Inattentive system administrators are using older versions of the NFS protocol for their data storage servers, and by doing so, they are exposing private or sensitive files to the Internet.
NFS stands for Network File System and is the name of a computer protocol that describes procedures on how to connect and access files via a network connection, usually on port 111 or 2049.
The protocol is most of the time used in enterprise environments where administrators enable central data storage files and allow employees to access it via NFS.
Problems come from using NFSv3 over NFSv4
Misconfigurations in these servers, such as using its insecure NFSv3 version over the NFSv4, or by leaving the server accessible via the Internet, can have catastrophic consequences.
Fortinet, a US-based security firm, says that a quick scan using Shodan had yielded tens of thousands of servers exposed via their NFS port. The company says that 10.6 percent (about one in ten) of all NFS servers it scanned were accessible without a password.
The problem lies with using NFSv3, an outdated version of the protocol. For its latest release, NFSv4, the protocol has been modified to use Kerberos to provide a basic level of authentication, but there are still plenty of admins running the older version,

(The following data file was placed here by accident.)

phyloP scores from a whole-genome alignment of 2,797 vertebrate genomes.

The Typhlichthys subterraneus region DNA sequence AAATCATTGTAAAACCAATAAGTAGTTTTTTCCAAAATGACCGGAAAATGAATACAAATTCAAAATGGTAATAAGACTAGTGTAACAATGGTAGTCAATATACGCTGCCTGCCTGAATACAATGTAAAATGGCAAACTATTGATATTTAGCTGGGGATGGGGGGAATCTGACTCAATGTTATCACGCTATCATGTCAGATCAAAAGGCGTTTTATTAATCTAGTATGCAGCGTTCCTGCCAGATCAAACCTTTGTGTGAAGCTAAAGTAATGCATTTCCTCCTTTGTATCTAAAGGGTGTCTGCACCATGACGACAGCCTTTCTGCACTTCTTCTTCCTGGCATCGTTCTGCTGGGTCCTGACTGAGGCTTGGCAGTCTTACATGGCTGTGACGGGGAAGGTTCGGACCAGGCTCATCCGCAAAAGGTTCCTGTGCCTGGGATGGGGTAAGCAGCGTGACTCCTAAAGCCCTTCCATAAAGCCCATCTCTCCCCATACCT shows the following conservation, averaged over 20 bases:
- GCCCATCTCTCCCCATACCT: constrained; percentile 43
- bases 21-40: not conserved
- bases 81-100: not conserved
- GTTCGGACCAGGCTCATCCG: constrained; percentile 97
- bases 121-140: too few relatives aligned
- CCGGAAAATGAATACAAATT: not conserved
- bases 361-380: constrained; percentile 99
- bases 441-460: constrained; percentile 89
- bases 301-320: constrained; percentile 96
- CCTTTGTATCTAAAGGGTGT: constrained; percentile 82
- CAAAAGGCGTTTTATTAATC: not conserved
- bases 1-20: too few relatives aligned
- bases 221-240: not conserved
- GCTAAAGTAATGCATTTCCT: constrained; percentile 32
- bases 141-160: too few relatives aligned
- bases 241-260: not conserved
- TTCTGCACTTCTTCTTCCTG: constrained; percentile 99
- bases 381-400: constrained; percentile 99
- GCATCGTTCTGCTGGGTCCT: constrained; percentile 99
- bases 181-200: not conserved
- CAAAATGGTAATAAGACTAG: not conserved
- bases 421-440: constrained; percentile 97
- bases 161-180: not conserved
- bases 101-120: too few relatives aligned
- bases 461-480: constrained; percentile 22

Servers expose backups, source code, image files
Fortinet’s Tien Phan says that during the company’s research, he sometimes accessed some of the vulnerable servers and found all kinds of sensitive information. The list includes server logs, server backups, the source code of various websites, and server image files.
Most of these exposed servers were located in countries such as the US (18,843 servers), China (11,608), France (10,744), Germany (7,188), and Russia (5,269).
companies a set of mitigation techniques in order to avoid exposing sensitive files online. First and foremost, companies should switch to the newer NFSv4 protocol that provides a basic level of authentication.
Second, if upgrading is not technically possible, which should be rare, IT administrators should use firewalls to block access to the servers based on an internal list of IP addresses, known to originate from inside the company.